“Nice party, Ava,” Tucker says. “You really pulled out all the stops.”

“Thanks,” she says serenely. “I’m glad you made it. You too, Clara. Good to finally get to know you.”

“Yeah,” I say. “It’s good to be known.”

Tucker’s so different from Christian, I muse on the way home from the party. He’s popular in a completely different way, not because he’s rich (which he’s definitely not, in spite of his many jobs—he doesn’t even have a cell phone) or because he’s good-looking (which he definitely is, although his appeal is this kind of sexy-rugged whereas Christian’s is sexy-broody). Christian’s popular because, like Wendy always says, he’s kind of like a god. Beautiful and perfect and a little removed. Made to be worshipped. Tucker’s popular because he has this way of putting people at ease.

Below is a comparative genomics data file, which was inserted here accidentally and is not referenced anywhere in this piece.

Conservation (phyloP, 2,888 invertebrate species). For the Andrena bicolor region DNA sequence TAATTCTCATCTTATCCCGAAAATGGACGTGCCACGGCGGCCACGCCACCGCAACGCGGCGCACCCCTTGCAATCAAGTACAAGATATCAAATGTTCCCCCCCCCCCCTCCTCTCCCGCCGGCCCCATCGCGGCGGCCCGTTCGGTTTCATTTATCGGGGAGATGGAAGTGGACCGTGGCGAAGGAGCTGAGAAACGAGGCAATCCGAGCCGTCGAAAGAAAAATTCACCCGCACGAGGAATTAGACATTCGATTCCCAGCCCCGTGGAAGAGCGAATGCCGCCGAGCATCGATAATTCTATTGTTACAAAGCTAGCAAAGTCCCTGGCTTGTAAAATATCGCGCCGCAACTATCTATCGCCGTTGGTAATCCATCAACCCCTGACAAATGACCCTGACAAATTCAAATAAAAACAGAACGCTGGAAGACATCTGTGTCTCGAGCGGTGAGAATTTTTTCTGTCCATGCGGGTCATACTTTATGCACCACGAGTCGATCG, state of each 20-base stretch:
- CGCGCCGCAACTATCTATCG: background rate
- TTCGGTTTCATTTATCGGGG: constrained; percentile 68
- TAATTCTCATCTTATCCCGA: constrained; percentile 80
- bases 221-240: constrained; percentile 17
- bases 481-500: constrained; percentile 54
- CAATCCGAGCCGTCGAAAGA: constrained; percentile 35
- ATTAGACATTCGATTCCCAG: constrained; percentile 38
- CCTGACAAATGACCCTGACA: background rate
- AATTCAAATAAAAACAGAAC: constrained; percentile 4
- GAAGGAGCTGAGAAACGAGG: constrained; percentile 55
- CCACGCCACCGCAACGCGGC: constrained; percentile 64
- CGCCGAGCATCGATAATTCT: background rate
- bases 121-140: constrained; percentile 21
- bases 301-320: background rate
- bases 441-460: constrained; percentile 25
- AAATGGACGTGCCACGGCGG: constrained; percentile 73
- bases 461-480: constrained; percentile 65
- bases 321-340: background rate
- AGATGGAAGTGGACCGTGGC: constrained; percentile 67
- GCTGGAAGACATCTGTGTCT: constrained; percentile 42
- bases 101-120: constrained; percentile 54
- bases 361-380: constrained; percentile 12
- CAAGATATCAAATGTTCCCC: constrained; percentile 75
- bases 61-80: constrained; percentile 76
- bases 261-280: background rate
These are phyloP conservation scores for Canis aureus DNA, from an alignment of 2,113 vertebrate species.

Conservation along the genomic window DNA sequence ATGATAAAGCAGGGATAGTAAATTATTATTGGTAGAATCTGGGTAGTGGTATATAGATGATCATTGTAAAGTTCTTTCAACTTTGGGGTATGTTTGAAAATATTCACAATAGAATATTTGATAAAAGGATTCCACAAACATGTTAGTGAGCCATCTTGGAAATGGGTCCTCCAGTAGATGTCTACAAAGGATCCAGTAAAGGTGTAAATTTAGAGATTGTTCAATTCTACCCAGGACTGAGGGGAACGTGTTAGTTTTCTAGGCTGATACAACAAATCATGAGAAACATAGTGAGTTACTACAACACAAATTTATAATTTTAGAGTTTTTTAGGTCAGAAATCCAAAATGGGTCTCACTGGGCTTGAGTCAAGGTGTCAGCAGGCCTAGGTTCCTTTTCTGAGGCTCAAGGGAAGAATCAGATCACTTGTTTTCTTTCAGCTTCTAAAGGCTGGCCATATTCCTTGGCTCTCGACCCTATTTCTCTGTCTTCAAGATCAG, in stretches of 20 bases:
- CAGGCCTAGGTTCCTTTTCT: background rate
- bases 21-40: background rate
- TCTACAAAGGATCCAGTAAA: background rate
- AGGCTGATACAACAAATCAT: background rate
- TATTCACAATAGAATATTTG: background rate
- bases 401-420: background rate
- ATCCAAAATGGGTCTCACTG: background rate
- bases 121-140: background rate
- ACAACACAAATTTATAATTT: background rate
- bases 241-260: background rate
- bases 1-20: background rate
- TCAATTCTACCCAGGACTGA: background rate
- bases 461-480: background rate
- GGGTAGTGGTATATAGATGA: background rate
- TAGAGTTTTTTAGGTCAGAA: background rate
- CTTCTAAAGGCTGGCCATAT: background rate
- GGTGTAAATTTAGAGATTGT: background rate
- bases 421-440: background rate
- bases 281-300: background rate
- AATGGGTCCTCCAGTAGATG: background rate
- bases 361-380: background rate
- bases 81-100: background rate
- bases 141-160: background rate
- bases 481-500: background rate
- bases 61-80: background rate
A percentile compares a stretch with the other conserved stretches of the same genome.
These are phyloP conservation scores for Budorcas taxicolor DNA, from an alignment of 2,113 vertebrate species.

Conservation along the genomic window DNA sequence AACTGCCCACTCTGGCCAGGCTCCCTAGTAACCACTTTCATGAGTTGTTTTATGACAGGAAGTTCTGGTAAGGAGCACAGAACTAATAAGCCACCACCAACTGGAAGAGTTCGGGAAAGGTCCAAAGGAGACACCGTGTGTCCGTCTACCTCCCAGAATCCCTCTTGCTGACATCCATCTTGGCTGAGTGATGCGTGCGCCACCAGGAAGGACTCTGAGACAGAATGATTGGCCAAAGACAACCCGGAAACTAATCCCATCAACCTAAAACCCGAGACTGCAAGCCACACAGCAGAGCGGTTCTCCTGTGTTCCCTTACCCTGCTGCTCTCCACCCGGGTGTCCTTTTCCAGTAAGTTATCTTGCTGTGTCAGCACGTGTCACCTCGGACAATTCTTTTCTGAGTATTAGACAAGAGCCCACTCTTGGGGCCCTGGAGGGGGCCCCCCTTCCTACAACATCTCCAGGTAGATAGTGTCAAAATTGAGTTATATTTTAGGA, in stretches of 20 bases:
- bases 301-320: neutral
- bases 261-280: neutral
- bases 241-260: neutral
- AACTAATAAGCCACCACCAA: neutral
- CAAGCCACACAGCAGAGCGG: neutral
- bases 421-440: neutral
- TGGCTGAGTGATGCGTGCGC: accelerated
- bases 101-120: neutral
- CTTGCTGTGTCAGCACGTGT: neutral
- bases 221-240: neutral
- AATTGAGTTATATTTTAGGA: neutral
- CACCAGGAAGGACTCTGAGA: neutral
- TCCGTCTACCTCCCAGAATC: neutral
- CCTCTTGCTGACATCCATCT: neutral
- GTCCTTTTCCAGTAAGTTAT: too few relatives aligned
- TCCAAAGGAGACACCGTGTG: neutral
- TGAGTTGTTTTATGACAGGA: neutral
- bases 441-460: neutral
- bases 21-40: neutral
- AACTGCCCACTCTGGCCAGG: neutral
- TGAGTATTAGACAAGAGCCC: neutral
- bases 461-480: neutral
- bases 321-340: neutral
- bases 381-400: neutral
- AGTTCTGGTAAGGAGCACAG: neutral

“What are you thinking about?” he asks because I haven’t said anything in a while.

“You’re different than I thought you were.”

He keeps his eyes on the road but the dimple appears in his lean cheek. “What did you think I was?”

“A rude hick.”

“Geez, blunt much?” he says, laughing.

“It’s not like you didn’t know. You wanted me to think that.”

He doesn’t reply. I wonder if I’ve said too much. I can never seem to hold my tongue around him.

“You’re different than I thought you were too,” he says.

“You thought I was this spoiled California chick.”

“I still think you’re a spoiled California chick.” I punch him hard on the shoulder. “Ow. See?”

“How am I different?” I ask, trying to mask my nervousness. It’s amazing how much I suddenly care about what he thinks of me. I look out the window, dangling my arm out as we drive through the trees toward my house. The summer night air is warm and silky on my face. The full moon overhead spills a dreamy silver light onto the forest. Crickets chirp. A cool, pine-scented breeze rustles the leaves. A perfect night.